8 results for tag: farming

1888 Red Barn

The barn was built about 1888 by William Bigham for David Hutchinson, the father of Nellie G. Hutchinson. She was a teacher at the Normal School who married William J. Sutton March 3, 1897. A month before their marriage, he had resigned as President of the Normal School and she resigned as head of the Training Department. The barn became part of their farmstead. Sutton had extensive land holdings and oversaw a large farming operation, as well as breeding race horses. Mr. Hutchinson continued to make his home with the couple until his death. William Bigham is known to have built the original Spokane County Courthouse at Cheney as well as ...

1892 C.A. Ratcliffe Company Established

One hundred twenty-five years ago, in 1892, the Charles A. Ratcliffe Company began business selling farm implements and lumber at 2nd & E [College Ave] streets, taking over from the Frank Bros. Co. The lumber yard was located near the east side of today's ADM Mill. The thin man in the image is Charles Ratcliffe. The other fellow is unidentified.

Amber Grange 100 Years

The Grange movement began after the Civil War in the United States. The organization gave its farmer members collective bargaining power with the railroads over the price of shipping their produce, as well as bulk buying capabilities. As a group, Granges had political clout with their local and state governments.  Grange organizations introduced and advocated for legislation, not only to help the farming industry but to make sure that all citizens had a greater voice in their government. Most people in Washington State probably don't know that the open primary system we enjoyed for almost 80 years was a Grange initiative that they fought to get ...

80th Birthday – 1935 Ad – Grain Growers

The Cheney Grain Growers, Inc. was the place to go to for your farm supplies and seed. This spring advertisement offers several varieties of hay seed.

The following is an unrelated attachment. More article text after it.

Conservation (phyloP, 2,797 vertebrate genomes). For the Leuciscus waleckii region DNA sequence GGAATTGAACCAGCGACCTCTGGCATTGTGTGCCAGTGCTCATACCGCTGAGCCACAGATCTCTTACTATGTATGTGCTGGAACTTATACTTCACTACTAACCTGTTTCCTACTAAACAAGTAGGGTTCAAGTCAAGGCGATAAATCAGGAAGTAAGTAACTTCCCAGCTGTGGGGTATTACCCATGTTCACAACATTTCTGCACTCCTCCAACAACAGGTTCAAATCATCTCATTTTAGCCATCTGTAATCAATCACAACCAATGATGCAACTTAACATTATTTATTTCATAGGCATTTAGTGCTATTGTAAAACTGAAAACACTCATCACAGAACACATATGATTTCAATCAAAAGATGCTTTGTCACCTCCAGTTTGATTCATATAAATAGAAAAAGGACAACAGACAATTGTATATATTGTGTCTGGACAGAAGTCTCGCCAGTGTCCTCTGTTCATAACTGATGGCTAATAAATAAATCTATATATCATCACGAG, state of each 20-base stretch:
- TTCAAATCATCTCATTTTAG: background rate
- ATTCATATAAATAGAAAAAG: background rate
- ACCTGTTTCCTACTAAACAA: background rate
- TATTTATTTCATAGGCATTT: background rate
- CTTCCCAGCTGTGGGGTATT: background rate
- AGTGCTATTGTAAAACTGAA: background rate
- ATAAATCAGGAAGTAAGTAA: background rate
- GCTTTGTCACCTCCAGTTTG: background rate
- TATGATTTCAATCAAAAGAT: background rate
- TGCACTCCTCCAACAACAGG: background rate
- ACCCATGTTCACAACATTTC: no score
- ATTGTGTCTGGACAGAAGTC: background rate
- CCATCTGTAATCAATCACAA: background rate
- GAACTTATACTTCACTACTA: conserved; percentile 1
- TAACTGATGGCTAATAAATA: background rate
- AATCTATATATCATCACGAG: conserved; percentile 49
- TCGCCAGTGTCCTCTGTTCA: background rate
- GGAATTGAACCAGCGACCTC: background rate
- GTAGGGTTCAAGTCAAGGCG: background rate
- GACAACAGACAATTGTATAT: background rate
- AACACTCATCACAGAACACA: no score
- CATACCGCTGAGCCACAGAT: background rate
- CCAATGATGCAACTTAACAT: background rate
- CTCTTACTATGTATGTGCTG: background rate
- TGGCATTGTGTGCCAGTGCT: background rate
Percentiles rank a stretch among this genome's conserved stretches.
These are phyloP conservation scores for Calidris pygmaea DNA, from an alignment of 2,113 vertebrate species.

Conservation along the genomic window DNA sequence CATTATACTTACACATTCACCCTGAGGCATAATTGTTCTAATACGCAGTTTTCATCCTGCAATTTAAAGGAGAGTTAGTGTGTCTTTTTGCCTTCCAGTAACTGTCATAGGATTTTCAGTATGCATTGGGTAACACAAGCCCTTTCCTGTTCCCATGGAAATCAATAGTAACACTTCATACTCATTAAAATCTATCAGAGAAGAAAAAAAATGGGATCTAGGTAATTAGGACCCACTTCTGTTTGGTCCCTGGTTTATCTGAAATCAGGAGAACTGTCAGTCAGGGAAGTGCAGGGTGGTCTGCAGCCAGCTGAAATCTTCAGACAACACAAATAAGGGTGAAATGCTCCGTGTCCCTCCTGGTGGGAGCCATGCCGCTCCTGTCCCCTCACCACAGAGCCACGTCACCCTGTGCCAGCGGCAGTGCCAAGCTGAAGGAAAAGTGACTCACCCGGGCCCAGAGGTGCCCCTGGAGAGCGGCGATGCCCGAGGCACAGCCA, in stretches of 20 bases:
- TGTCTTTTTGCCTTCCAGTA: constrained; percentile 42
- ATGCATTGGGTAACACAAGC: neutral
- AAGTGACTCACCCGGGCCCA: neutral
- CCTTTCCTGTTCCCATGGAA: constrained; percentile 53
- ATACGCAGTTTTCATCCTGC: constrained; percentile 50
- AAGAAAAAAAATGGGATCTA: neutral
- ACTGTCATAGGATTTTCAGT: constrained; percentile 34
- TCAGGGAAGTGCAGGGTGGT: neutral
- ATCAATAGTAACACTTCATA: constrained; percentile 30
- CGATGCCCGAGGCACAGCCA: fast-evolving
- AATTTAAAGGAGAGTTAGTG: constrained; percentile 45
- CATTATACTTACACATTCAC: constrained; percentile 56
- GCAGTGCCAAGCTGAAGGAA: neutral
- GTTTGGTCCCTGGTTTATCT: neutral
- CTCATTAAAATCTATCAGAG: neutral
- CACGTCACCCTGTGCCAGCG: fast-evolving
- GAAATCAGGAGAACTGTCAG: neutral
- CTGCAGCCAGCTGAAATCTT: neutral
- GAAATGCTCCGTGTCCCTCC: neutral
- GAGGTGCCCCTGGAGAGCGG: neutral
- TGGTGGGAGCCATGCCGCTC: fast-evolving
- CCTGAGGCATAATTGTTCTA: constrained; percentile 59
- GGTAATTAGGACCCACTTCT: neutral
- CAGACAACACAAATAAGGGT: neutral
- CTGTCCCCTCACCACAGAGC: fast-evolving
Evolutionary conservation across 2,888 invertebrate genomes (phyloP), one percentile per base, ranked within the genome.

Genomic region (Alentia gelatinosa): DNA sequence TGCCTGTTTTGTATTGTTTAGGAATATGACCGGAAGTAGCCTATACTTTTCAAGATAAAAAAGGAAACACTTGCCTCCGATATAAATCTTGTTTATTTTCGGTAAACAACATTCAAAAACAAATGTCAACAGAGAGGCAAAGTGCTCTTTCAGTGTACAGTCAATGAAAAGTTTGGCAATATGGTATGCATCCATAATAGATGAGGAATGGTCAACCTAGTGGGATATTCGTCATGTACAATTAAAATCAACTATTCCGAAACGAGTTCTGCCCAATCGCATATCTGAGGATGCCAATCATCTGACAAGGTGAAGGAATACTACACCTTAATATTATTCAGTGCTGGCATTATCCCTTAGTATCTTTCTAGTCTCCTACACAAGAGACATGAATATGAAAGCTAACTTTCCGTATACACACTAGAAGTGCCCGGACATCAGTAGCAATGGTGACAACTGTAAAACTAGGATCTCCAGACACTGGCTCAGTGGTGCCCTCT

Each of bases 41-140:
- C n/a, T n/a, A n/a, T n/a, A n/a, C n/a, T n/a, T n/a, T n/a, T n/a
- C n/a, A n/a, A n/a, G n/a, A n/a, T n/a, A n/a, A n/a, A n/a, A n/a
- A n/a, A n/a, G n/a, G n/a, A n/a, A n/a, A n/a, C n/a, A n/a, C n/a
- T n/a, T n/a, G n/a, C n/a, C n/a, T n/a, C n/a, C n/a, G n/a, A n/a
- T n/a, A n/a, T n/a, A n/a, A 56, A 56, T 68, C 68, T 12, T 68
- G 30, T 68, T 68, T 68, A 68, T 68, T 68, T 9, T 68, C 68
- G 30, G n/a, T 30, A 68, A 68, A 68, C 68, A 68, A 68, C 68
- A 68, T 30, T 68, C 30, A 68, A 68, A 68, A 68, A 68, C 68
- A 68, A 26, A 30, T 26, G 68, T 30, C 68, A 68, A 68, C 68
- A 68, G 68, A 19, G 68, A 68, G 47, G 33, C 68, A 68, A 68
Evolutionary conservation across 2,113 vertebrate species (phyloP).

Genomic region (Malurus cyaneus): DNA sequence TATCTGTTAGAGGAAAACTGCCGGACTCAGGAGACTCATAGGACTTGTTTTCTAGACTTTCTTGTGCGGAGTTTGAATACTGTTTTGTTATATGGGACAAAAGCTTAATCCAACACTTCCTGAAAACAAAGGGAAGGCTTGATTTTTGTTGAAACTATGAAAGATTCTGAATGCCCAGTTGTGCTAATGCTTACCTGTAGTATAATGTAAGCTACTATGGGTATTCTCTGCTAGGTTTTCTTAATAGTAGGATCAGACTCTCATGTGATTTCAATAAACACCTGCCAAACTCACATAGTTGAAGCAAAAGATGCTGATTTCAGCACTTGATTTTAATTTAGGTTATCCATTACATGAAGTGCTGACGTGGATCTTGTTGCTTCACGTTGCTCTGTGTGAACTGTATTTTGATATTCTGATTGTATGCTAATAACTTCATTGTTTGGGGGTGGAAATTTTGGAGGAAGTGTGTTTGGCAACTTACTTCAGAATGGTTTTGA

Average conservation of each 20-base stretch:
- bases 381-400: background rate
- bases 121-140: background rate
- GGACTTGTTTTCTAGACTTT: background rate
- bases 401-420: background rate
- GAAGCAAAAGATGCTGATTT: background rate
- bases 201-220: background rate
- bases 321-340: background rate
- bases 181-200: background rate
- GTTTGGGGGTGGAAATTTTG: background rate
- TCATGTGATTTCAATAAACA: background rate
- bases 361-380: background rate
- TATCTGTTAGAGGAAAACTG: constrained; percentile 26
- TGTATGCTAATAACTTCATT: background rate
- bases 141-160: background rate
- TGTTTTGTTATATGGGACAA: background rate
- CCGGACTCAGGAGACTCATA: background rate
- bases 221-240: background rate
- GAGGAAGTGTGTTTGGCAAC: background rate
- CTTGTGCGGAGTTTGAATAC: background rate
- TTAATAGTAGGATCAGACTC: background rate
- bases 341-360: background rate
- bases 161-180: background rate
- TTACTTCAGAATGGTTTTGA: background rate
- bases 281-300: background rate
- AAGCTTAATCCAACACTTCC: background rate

Looking Back

Archie Cutting drives the combine on the Mickey place. Seventy-five years ago in 1939, farm wages per day were: Hay field hands, $1.75; hay bailing hands, $2.00; grain sack sewers, $3.25; harvest field cook, $1.75; mowing wagon team and driver, $4.75; separator tender, $5.50.

Looking Back – October 1933

The per bushel wheat prices posted for mid-October 1933:  hard white Bluestem and Baart 56.5¢; hard white Federation 51.5¢; hard winter Ridit and Turkey 48.5¢; soft white 40-Fold and Federation 48.5¢; western white Hybrid or Albit 48.5¢; western red Jones Fife and Triplit 48.5¢; Northern Spring and Marquis 48.5¢.

Glimpse at Past Transportation

My husband and I took a trip over to the North Idaho Fair last week.  I love the fair for all the animals with their 4H and FFA handlers.  There is the cow wash, and the sheep grooming, and the surprisingly small kids leading their very large horses and cows through the judging. The highlight of the day was watching the draft horses go through their paces in the arena.  They pulled buggys and wagons for adult and youth class competitions.  I was especially impressed with the 13 and under group.  With two horses and a wagon, these young kids walked, trotted, backed up, and shifted their teams and wagons side to side. I was ...

Cheney Weeder Included in Agricultural Innovation and Heritage Archive

The Story of the Rotary Rod Weeder and its inventors Kyle and Cleve Wolfe has been included in the Smithsonian's Natural Museum of American History Agricultural Innovation and Heritage Archive. The online archive features stories submitted by individuals and institutions telling stories about the development of modern agriculture in America. The archive plans to preserve and share those innovations and experiences of farming and ranching across the United States. Visitors can share their stories about the technologies and innovations that have changed agricultural work, as well as how these changes have affected their communities. The museum ...